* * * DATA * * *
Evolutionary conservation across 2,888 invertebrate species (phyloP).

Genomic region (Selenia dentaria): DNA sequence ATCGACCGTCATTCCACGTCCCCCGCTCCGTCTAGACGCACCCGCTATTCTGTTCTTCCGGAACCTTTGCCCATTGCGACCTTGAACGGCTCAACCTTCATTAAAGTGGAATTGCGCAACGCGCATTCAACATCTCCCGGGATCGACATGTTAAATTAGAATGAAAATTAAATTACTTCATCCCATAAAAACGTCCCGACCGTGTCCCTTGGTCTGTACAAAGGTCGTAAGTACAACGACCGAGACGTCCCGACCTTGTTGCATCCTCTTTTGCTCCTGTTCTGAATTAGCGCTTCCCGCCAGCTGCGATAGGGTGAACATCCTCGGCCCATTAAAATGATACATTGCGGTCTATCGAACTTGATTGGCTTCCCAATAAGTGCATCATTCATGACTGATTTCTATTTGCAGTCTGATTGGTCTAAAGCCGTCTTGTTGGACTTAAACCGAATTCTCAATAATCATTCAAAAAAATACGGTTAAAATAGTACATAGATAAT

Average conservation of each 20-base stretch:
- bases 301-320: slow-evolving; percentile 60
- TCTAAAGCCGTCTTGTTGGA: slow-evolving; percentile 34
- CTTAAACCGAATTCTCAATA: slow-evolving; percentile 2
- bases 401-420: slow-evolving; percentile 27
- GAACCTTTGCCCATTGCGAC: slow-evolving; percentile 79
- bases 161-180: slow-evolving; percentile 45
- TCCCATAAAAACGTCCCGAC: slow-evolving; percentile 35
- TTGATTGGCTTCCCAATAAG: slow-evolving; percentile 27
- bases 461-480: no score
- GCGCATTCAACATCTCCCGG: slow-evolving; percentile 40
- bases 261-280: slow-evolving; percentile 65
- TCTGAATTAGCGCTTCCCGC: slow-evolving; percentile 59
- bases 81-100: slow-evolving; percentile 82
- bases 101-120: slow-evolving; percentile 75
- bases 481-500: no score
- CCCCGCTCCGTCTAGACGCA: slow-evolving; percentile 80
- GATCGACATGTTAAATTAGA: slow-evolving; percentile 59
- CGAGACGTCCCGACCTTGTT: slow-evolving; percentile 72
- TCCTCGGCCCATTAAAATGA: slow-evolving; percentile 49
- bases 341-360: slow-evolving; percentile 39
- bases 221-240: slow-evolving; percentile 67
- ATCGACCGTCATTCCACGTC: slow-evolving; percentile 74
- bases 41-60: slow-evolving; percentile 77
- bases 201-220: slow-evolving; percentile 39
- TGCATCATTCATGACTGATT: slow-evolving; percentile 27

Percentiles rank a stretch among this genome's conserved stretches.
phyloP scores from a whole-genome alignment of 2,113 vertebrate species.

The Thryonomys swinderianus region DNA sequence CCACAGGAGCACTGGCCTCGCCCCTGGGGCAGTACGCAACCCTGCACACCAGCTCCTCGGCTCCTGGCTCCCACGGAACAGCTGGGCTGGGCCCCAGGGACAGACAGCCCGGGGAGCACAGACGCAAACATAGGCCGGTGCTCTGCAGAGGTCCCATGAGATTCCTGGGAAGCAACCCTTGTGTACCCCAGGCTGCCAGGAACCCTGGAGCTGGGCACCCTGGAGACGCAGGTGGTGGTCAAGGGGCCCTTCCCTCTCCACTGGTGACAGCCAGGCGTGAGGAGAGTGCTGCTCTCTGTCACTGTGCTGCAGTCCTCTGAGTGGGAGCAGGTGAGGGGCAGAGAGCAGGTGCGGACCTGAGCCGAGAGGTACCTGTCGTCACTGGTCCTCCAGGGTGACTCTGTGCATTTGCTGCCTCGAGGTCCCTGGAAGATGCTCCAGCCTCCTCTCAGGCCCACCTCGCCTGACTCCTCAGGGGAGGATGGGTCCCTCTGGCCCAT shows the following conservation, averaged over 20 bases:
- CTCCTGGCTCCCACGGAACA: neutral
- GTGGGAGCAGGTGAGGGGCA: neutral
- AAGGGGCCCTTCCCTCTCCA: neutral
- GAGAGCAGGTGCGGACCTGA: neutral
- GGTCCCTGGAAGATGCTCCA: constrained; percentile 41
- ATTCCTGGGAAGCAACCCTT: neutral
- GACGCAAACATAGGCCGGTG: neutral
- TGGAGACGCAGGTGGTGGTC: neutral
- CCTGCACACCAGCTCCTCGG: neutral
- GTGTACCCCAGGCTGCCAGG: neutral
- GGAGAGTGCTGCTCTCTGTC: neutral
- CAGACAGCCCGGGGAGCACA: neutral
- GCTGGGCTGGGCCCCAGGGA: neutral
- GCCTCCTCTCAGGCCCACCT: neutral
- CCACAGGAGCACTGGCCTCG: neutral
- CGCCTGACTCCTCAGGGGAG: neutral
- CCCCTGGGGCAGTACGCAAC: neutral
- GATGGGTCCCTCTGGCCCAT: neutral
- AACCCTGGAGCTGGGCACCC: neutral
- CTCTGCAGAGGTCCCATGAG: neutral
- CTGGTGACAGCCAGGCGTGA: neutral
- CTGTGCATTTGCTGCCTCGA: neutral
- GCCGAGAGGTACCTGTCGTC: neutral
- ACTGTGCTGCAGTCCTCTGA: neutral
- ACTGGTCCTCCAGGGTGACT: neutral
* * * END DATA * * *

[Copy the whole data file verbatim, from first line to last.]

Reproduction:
Evolutionary conservation across 2,888 invertebrate species (phyloP).

Genomic region (Selenia dentaria): DNA sequence ATCGACCGTCATTCCACGTCCCCCGCTCCGTCTAGACGCACCCGCTATTCTGTTCTTCCGGAACCTTTGCCCATTGCGACCTTGAACGGCTCAACCTTCATTAAAGTGGAATTGCGCAACGCGCATTCAACATCTCCCGGGATCGACATGTTAAATTAGAATGAAAATTAAATTACTTCATCCCATAAAAACGTCCCGACCGTGTCCCTTGGTCTGTACAAAGGTCGTAAGTACAACGACCGAGACGTCCCGACCTTGTTGCATCCTCTTTTGCTCCTGTTCTGAATTAGCGCTTCCCGCCAGCTGCGATAGGGTGAACATCCTCGGCCCATTAAAATGATACATTGCGGTCTATCGAACTTGATTGGCTTCCCAATAAGTGCATCATTCATGACTGATTTCTATTTGCAGTCTGATTGGTCTAAAGCCGTCTTGTTGGACTTAAACCGAATTCTCAATAATCATTCAAAAAAATACGGTTAAAATAGTACATAGATAAT

Average conservation of each 20-base stretch:
- bases 301-320: slow-evolving; percentile 60
- TCTAAAGCCGTCTTGTTGGA: slow-evolving; percentile 34
- CTTAAACCGAATTCTCAATA: slow-evolving; percentile 2
- bases 401-420: slow-evolving; percentile 27
- GAACCTTTGCCCATTGCGAC: slow-evolving; percentile 79
- bases 161-180: slow-evolving; percentile 45
- TCCCATAAAAACGTCCCGAC: slow-evolving; percentile 35
- TTGATTGGCTTCCCAATAAG: slow-evolving; percentile 27
- bases 461-480: no score
- GCGCATTCAACATCTCCCGG: slow-evolving; percentile 40
- bases 261-280: slow-evolving; percentile 65
- TCTGAATTAGCGCTTCCCGC: slow-evolving; percentile 59
- bases 81-100: slow-evolving; percentile 82
- bases 101-120: slow-evolving; percentile 75
- bases 481-500: no score
- CCCCGCTCCGTCTAGACGCA: slow-evolving; percentile 80
- GATCGACATGTTAAATTAGA: slow-evolving; percentile 59
- CGAGACGTCCCGACCTTGTT: slow-evolving; percentile 72
- TCCTCGGCCCATTAAAATGA: slow-evolving; percentile 49
- bases 341-360: slow-evolving; percentile 39
- bases 221-240: slow-evolving; percentile 67
- ATCGACCGTCATTCCACGTC: slow-evolving; percentile 74
- bases 41-60: slow-evolving; percentile 77
- bases 201-220: slow-evolving; percentile 39
- TGCATCATTCATGACTGATT: slow-evolving; percentile 27

Percentiles rank a stretch among this genome's conserved stretches.
phyloP scores from a whole-genome alignment of 2,113 vertebrate species.

The Thryonomys swinderianus region DNA sequence CCACAGGAGCACTGGCCTCGCCCCTGGGGCAGTACGCAACCCTGCACACCAGCTCCTCGGCTCCTGGCTCCCACGGAACAGCTGGGCTGGGCCCCAGGGACAGACAGCCCGGGGAGCACAGACGCAAACATAGGCCGGTGCTCTGCAGAGGTCCCATGAGATTCCTGGGAAGCAACCCTTGTGTACCCCAGGCTGCCAGGAACCCTGGAGCTGGGCACCCTGGAGACGCAGGTGGTGGTCAAGGGGCCCTTCCCTCTCCACTGGTGACAGCCAGGCGTGAGGAGAGTGCTGCTCTCTGTCACTGTGCTGCAGTCCTCTGAGTGGGAGCAGGTGAGGGGCAGAGAGCAGGTGCGGACCTGAGCCGAGAGGTACCTGTCGTCACTGGTCCTCCAGGGTGACTCTGTGCATTTGCTGCCTCGAGGTCCCTGGAAGATGCTCCAGCCTCCTCTCAGGCCCACCTCGCCTGACTCCTCAGGGGAGGATGGGTCCCTCTGGCCCAT shows the following conservation, averaged over 20 bases:
- CTCCTGGCTCCCACGGAACA: neutral
- GTGGGAGCAGGTGAGGGGCA: neutral
- AAGGGGCCCTTCCCTCTCCA: neutral
- GAGAGCAGGTGCGGACCTGA: neutral
- GGTCCCTGGAAGATGCTCCA: constrained; percentile 41
- ATTCCTGGGAAGCAACCCTT: neutral
- GACGCAAACATAGGCCGGTG: neutral
- TGGAGACGCAGGTGGTGGTC: neutral
- CCTGCACACCAGCTCCTCGG: neutral
- GTGTACCCCAGGCTGCCAGG: neutral
- GGAGAGTGCTGCTCTCTGTC: neutral
- CAGACAGCCCGGGGAGCACA: neutral
- GCTGGGCTGGGCCCCAGGGA: neutral
- GCCTCCTCTCAGGCCCACCT: neutral
- CCACAGGAGCACTGGCCTCG: neutral
- CGCCTGACTCCTCAGGGGAG: neutral
- CCCCTGGGGCAGTACGCAAC: neutral
- GATGGGTCCCTCTGGCCCAT: neutral
- AACCCTGGAGCTGGGCACCC: neutral
- CTCTGCAGAGGTCCCATGAG: neutral
- CTGGTGACAGCCAGGCGTGA: neutral
- CTGTGCATTTGCTGCCTCGA: neutral
- GCCGAGAGGTACCTGTCGTC: neutral
- ACTGTGCTGCAGTCCTCTGA: neutral
- ACTGGTCCTCCAGGGTGACT: neutral